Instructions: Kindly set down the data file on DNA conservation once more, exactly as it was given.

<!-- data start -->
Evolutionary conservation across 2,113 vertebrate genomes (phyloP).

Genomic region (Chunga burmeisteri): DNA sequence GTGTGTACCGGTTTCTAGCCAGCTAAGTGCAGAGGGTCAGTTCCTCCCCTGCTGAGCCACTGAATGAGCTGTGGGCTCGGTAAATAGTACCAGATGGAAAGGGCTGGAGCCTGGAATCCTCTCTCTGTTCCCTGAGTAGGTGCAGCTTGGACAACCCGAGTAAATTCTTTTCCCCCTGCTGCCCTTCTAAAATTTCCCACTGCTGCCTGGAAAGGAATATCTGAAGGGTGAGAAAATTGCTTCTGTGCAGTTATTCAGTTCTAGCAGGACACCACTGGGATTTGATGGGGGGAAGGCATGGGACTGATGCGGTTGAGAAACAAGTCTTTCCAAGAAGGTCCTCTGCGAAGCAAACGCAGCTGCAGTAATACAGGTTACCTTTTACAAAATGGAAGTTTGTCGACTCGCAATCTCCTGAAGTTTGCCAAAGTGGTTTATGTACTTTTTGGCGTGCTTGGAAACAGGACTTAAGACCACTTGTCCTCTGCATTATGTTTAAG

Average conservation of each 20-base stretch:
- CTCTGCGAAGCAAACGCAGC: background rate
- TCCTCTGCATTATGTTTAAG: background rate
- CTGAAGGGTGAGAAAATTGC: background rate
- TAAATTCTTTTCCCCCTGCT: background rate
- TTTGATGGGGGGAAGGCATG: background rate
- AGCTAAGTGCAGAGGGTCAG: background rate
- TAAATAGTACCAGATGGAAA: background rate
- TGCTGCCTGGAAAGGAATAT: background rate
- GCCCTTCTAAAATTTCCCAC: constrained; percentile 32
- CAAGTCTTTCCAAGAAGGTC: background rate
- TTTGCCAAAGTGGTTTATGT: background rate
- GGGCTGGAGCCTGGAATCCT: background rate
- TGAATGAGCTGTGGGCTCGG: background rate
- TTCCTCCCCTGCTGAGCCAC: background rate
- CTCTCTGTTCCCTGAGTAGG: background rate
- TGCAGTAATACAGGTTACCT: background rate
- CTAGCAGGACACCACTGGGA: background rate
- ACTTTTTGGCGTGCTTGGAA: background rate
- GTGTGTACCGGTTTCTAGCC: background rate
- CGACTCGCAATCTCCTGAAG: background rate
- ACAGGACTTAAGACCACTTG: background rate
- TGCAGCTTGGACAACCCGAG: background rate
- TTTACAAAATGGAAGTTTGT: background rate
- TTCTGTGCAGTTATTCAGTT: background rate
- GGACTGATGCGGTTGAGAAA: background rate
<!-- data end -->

Evolutionary conservation across 2,113 vertebrate genomes (phyloP).

Genomic region (Chunga burmeisteri): DNA sequence GTGTGTACCGGTTTCTAGCCAGCTAAGTGCAGAGGGTCAGTTCCTCCCCTGCTGAGCCACTGAATGAGCTGTGGGCTCGGTAAATAGTACCAGATGGAAAGGGCTGGAGCCTGGAATCCTCTCTCTGTTCCCTGAGTAGGTGCAGCTTGGACAACCCGAGTAAATTCTTTTCCCCCTGCTGCCCTTCTAAAATTTCCCACTGCTGCCTGGAAAGGAATATCTGAAGGGTGAGAAAATTGCTTCTGTGCAGTTATTCAGTTCTAGCAGGACACCACTGGGATTTGATGGGGGGAAGGCATGGGACTGATGCGGTTGAGAAACAAGTCTTTCCAAGAAGGTCCTCTGCGAAGCAAACGCAGCTGCAGTAATACAGGTTACCTTTTACAAAATGGAAGTTTGTCGACTCGCAATCTCCTGAAGTTTGCCAAAGTGGTTTATGTACTTTTTGGCGTGCTTGGAAACAGGACTTAAGACCACTTGTCCTCTGCATTATGTTTAAG

Average conservation of each 20-base stretch:
- CTCTGCGAAGCAAACGCAGC: background rate
- TCCTCTGCATTATGTTTAAG: background rate
- CTGAAGGGTGAGAAAATTGC: background rate
- TAAATTCTTTTCCCCCTGCT: background rate
- TTTGATGGGGGGAAGGCATG: background rate
- AGCTAAGTGCAGAGGGTCAG: background rate
- TAAATAGTACCAGATGGAAA: background rate
- TGCTGCCTGGAAAGGAATAT: background rate
- GCCCTTCTAAAATTTCCCAC: constrained; percentile 32
- CAAGTCTTTCCAAGAAGGTC: background rate
- TTTGCCAAAGTGGTTTATGT: background rate
- GGGCTGGAGCCTGGAATCCT: background rate
- TGAATGAGCTGTGGGCTCGG: background rate
- TTCCTCCCCTGCTGAGCCAC: background rate
- CTCTCTGTTCCCTGAGTAGG: background rate
- TGCAGTAATACAGGTTACCT: background rate
- CTAGCAGGACACCACTGGGA: background rate
- ACTTTTTGGCGTGCTTGGAA: background rate
- GTGTGTACCGGTTTCTAGCC: background rate
- CGACTCGCAATCTCCTGAAG: background rate
- ACAGGACTTAAGACCACTTG: background rate
- TGCAGCTTGGACAACCCGAG: background rate
- TTTACAAAATGGAAGTTTGT: background rate
- TTCTGTGCAGTTATTCAGTT: background rate
- GGACTGATGCGGTTGAGAAA: background rate